Now that my oldest is 6 and my youngest is 3 they obviously don't need to be kept in their rooms any longer. I would say that by the time my oldest was 3 I'd taken the lock off of her door and by the time she was 4 all the locks were off because I knew if there was a problem she would come get me.

Edit:
Wow, after reading some of the other responses I can't believe that people think this is neglectful! My children have never been neglected in any way and are loved beyond all comparison.
Simply because a parent wants to keep a child safe at night or during naptime is not neglectful. My children never ever felt trapped or unloved. When they would wake up from napping or in the morning they would knock on the door to let us know they were up and we'd get them immediately. If we got up first we'd open the door for them. Also, I can't do baby gates at the top of the steps in my house because of the risk of me falling down the steps (due to spinal issues) so it was just another way of making sure the kids were where they are supposed to be and gave me piece of mind to sleep soundly! This is in no way neglectful.
If I may add one more thought...a friend of mine has a 3 year old child who she used to "put to sleep" every night when he was younger and then "sneek" out. Well now he is 3 and she sleeps with him everynight because he is afraid to be alone, and thinks if he fell asleep with mommy then mommy should be there in the middle of the night when he wakes. So, now she's just stuck sleeping with him because he expects it. My children on the other hand learned at a very young age to sleep in their own beds by themselves and now sleep soundly through the night 99% of the time.

11 moms found this helpful

I find it interesting that so many people believe a child is not safe when locked in a room during an emergency. Actually, a child is significantly safer when contained in his room for most emergencies. For example, if there is a fire, you do not want the child running out of his room into a smoke-filled/fire-filled area -- you do not want you child moving about the house unattended. If there is an intruder issue, do you not want the child entering into the situation. The list goes on.

The perception of safety (or lack of safety) is very misguided.

Hi Rachel K...to answer your myriad of questions: Most household fires start in the kitchen or around the furnace, hot water heater or other gas appliances. (Not to mention that most people ensure their baby's or toddler's room is 100% safety-proofed from fire hazards.) Also, most people make sure that windows in their infant and toddler's rooms are completely secure -- again, no hazard. Nevertheless, if a child is going to climb out a window, it seems mutually exclusive to the door being locked...don't you think? I'm pretty sure the stories of children climbing and falling out of windows have nothing to do with the door being locked. Along those same lines, if someone is able to break into your children's room to kidnap your child without anyone else in the house knowing, it doesn't really matter if the door is locked or not, does it? Again, the stories of those few abductions had nothing to do with the door being locked.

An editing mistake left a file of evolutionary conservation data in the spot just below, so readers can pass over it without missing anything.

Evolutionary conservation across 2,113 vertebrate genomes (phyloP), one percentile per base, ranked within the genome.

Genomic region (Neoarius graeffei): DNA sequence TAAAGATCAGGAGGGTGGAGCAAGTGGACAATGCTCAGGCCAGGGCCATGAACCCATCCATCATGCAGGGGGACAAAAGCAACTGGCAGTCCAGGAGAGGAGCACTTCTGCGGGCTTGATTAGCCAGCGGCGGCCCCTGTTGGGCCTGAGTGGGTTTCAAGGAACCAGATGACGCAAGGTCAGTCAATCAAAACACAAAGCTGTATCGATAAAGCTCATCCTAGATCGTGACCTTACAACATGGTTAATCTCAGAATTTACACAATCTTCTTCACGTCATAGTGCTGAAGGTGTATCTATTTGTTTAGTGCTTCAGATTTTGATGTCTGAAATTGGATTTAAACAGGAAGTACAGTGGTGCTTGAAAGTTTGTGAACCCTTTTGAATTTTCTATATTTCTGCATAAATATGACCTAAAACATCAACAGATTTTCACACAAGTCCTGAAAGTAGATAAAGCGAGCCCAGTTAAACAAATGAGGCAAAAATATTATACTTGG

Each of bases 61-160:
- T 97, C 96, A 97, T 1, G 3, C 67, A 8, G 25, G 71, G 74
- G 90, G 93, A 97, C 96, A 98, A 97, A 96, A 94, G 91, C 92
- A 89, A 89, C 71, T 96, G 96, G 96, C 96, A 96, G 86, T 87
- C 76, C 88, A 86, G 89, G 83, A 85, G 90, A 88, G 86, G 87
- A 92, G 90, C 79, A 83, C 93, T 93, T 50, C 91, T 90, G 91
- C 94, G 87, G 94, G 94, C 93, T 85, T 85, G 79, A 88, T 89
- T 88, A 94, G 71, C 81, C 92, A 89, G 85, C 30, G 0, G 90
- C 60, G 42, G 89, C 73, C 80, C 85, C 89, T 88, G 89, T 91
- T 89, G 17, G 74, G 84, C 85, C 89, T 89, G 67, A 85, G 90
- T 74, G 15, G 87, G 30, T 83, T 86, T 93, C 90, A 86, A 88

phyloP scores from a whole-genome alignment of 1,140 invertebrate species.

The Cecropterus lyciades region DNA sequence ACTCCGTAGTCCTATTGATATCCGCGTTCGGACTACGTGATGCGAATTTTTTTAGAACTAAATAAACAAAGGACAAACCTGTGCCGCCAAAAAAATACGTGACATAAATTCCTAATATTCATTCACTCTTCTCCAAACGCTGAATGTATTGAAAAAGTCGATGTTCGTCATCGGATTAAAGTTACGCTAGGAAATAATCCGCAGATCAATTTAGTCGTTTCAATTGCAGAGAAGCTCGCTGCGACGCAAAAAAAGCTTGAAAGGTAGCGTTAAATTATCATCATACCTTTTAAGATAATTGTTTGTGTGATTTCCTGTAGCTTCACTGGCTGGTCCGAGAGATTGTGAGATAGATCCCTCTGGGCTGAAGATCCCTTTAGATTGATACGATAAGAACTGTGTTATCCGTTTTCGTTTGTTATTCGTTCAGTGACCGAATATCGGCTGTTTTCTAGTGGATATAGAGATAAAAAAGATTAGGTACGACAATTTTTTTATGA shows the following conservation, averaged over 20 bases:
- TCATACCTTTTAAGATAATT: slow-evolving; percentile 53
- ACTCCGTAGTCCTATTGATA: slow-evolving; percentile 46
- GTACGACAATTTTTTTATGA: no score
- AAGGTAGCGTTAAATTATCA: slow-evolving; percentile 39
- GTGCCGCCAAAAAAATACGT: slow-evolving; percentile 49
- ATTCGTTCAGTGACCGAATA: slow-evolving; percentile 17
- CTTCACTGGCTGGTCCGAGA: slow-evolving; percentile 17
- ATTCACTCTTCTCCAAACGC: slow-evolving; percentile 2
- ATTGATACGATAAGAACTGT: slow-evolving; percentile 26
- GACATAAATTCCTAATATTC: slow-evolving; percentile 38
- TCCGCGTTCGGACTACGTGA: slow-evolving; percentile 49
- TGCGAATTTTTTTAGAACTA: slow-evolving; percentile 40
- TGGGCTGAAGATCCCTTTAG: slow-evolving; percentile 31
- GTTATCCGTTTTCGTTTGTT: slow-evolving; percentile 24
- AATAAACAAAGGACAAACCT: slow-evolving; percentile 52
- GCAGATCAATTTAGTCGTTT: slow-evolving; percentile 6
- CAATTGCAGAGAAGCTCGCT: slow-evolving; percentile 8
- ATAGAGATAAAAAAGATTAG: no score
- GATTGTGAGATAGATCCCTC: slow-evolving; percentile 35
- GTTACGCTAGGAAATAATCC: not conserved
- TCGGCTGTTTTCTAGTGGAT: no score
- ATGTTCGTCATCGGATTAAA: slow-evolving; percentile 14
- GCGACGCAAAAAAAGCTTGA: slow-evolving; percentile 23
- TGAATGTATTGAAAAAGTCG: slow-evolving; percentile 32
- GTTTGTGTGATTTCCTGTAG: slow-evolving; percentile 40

I am presenting information about safety -- not a point of view of whether you should or shouldn't use a door lock. You obviosuly feel very strongly...but there's really no point in arguing with objective safety data.

8 moms found this helpful

Have not. Have used a baby gate while training to stay in toddler bed. His door was at the top of the stairs and for obvious reasons did not want him wandering the house at night.
But I've gotta say, what your friend describes sounds a little neglectful to me. OK--a lot neglectful.

8 moms found this helpful

We did this with my son for a long time, and our pediatrician is the one that told us to do it. He had climbed out of his crib and refused to sleep in a bed and was out of his room constantly. He climbed over gates, including the stair gate, removed those protective door knobs in 30 seconds flat, and could easily work the dead bolt on the front door at age 2. I know some people will say it is unsafe, but when they were infants we put them in a crib that they couldn't exit without help no matter how much they wanted to . The locked room is just a larger crib in my opinion. After a while he started to like being locked in there and wouldn't sleep unless we locked the door. We no longer have to do it, but sometimes desperate times call for desperate measures. Honestly, there are a lot of judgmental mommies out there. Its great that you all haven't had to deal with a climber or a roamer or worry about safety. At least if a fire broke out I would know where he was. Things work differently for every family so don't judge your friend. Who knows, she may think lots of things of you for your "VERY different" child rearing methods.

8 moms found this helpful

I would never put them in a room and shut the door in a way they couldn't get out if there was an emergency. I do know people who have gated their children in their rooms, and that seems okay to me because you can clearly see the child and in the event of an emergency you could see what was going on.

7 moms found this helpful

I have never heard of this before. When my girls were big enough to nap w/o being in a crib, they did exactly that. I don't know if I agree with this locking the door. Perhaps a gate would be safer in cases where something is needed to keep the child in the room.

6 moms found this helpful